Pakistani ammunition supply to Ukraine and Moscow-Islamabad relations

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The flag of Pakistan (Credits: Image by Syed Wasiq Shah from Pixabay)

Geopolitical Report ISSN 2785-2598 Volume 28 Issue 5
Author: Giuliano Bifolchi

In the context of the Ukraine conflict and the changing geopolitical scenario in Eurasia, Islamabad denied the ammunition supply to Ukraine to avoid any possible deterioration of the relations with the Russian Federation, which is actively involved in promoting the Pakistani energy and logistic markets.

  • In the face of the Ukraine conflict and the Washington-Beijing confrontation, Pakistan needs to balance its foreign policy between Russia, China, and the United States.
  • Since Islamabad faces internal problems represented by political opposition, widespread disappointment and the terrorist threat, Pakistan needs stable relations with prominent international actors.
  • The Ukraine conflict confirms its massive influence on the Eurasian geopolitical dynamics and bilateral relations between Russia and foreign countries.


On February 16th, 2023, Pakistani Foreign Ministry spokesperson Mumtaz Zahra Baloch said in an interview with reporters that information about the supply of ammunition to Ukraine is not accurate since Islamabad adheres to a policy of non-intervention in military conflicts. She stressed that Islamabad exports weapons only if there are guarantees for their further transfer to third countries. According to the diplomat, this also applies to Islamabad’s position regarding the conflict in Ukraine.[1]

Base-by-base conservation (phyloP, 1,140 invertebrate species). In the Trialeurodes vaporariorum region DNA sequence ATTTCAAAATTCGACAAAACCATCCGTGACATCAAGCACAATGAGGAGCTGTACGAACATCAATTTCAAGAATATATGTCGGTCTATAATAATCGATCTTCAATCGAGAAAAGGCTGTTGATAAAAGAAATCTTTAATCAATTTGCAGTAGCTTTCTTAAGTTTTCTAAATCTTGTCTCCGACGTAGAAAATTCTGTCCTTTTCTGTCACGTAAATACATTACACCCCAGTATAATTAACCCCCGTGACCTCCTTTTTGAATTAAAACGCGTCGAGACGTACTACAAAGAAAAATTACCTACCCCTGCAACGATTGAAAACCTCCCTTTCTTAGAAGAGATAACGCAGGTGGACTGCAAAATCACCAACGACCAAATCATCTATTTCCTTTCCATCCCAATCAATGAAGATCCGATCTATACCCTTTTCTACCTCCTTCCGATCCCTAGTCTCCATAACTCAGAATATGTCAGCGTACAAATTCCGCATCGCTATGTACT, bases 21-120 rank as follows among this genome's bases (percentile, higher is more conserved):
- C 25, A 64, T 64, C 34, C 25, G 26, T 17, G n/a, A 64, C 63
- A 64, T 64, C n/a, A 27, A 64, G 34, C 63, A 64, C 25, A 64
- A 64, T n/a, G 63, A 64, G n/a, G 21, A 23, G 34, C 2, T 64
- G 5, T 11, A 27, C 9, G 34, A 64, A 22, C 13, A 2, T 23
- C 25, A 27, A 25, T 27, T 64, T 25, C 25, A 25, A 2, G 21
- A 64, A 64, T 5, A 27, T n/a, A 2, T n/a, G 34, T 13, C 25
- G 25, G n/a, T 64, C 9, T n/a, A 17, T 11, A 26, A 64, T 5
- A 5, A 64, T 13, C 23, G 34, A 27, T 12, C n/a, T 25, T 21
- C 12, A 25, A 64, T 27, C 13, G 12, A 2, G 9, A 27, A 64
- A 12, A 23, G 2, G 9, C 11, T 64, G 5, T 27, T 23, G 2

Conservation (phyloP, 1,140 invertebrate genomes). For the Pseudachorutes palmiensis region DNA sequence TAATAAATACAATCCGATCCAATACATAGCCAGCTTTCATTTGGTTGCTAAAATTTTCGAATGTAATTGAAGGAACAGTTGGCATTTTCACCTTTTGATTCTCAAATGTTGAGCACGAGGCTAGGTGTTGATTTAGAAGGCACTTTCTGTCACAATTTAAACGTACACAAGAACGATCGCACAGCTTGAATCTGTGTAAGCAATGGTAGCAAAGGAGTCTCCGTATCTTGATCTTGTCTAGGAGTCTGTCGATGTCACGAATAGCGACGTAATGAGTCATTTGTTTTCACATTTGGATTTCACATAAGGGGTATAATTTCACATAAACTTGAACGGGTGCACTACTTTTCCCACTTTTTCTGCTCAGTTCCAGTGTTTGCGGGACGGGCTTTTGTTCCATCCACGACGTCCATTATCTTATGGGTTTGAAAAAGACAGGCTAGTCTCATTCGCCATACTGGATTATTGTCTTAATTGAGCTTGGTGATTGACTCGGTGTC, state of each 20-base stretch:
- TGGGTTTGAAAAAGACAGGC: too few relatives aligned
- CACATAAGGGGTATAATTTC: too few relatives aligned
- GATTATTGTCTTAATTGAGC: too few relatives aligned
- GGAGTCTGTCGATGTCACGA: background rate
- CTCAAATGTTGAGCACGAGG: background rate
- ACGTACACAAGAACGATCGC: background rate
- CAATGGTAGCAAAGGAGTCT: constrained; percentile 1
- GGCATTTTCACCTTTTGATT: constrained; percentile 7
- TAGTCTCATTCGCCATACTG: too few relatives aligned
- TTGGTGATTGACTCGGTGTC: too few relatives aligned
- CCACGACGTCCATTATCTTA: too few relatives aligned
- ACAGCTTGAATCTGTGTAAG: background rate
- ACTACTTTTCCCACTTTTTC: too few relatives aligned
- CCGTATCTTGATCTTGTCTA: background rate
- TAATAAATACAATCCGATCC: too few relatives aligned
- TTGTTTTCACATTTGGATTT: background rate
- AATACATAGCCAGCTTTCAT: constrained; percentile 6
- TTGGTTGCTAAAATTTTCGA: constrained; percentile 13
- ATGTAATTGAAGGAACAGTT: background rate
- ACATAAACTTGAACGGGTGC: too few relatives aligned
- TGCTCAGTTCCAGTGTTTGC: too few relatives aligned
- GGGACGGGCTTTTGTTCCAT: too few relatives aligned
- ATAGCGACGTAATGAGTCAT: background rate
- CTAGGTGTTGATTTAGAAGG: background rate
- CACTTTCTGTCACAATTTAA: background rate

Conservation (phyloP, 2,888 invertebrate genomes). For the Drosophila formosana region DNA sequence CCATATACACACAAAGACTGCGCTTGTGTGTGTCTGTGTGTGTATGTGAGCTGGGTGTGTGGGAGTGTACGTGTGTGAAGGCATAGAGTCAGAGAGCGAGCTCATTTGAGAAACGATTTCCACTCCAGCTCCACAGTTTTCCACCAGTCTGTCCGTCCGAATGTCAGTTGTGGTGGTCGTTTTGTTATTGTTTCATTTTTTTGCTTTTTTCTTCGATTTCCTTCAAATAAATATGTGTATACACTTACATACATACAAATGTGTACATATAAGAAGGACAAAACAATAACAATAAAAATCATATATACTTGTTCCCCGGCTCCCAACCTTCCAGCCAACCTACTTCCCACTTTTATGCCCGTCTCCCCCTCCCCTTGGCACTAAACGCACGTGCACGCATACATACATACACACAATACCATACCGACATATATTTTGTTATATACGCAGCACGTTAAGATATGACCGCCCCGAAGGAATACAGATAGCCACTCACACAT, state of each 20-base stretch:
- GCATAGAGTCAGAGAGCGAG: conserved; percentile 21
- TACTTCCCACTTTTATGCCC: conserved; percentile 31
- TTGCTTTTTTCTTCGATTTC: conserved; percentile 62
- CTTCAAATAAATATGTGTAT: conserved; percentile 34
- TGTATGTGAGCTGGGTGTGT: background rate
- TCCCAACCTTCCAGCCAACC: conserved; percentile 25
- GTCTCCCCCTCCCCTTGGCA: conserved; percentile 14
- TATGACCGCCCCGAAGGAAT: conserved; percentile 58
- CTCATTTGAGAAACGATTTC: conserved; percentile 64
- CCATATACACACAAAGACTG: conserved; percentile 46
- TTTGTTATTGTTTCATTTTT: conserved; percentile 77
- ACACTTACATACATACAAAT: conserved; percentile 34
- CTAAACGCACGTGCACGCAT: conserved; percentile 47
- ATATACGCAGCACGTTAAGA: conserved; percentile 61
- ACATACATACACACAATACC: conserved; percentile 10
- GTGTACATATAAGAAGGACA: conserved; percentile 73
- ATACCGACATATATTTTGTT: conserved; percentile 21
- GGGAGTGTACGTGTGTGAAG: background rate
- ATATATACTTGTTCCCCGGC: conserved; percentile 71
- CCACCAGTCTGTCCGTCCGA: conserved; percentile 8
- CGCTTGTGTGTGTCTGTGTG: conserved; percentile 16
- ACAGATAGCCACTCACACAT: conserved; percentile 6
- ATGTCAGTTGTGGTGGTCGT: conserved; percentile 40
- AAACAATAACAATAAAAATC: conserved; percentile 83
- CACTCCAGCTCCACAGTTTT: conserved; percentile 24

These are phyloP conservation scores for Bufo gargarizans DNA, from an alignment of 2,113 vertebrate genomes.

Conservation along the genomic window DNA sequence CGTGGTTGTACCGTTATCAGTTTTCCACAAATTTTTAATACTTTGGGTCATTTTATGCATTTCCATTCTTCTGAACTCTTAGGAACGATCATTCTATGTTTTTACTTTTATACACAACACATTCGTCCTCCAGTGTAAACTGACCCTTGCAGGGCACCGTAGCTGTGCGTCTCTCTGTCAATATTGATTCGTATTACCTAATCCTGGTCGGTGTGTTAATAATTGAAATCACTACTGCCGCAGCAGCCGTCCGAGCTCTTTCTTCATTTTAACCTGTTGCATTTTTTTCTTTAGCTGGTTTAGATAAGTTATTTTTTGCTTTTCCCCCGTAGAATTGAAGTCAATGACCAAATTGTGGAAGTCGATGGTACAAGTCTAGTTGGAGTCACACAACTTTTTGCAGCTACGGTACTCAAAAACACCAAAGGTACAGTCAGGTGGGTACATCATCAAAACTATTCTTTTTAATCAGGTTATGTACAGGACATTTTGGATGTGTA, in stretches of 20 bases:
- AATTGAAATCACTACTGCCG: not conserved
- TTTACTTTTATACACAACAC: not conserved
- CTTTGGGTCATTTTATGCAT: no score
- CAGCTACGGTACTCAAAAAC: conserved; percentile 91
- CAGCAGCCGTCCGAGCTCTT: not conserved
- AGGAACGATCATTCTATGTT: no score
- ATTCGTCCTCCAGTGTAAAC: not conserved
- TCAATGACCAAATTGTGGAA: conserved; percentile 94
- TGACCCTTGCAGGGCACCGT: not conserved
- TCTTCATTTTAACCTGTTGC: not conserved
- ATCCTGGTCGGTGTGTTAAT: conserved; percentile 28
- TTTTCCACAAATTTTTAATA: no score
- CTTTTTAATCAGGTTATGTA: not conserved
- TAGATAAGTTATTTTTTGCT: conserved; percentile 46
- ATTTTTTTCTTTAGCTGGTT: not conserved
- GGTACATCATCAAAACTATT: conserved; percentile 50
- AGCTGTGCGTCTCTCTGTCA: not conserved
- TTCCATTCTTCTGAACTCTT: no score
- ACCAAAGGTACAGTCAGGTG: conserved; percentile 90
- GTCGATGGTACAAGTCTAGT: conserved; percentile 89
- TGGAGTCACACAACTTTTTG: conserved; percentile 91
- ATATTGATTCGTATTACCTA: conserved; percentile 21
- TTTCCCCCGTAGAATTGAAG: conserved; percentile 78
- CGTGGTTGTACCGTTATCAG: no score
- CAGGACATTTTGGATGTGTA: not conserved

Previously, on February 11th, 2023, the Indian edition of The Economic Times and other media, citing insider information, stated that Pakistan had transferred more than 10 thousand 122-mm shells for the Grad MLRS to Ukraine through ports in Cyprus and Germany.[2]

Why does it matter?

Since the beginning of the Ukraine conflict, Pakistan has experienced internal political turmoil, which resulted in Imran Khan’s losing power and the election of a new Prime Minister.[3] The country also faced rising terrorist attacks due to the end of the peace deal between the Pakistani Government and Tehrik-e-Taliban Pakistan.[4]

In the international arena, Pakistan is an essential asset in Beijing’s Belt and Road Initiative. Indeed, the People’s Republic of China has copiously invested in Pakistani territory to promote the China-Pakistan Economic Corridor (CPEC).

The Russian Federation ‘has courted’ Pakistan for years, especially after the beginning of the Ukraine conflict and the Western sanctions against the Kremlin.

Moscow and Islamabad increased their partnership last February 2022, when the former Pakistani Prime Minister Imran Khan visited the Russian capital and signed a bilateral agreement that will allow Pakistan to import about 2 million tons of wheat from Russia and buy natural gas. The international community and some Western observers harshly criticised the Pakistani Prime Minister due to the agreement.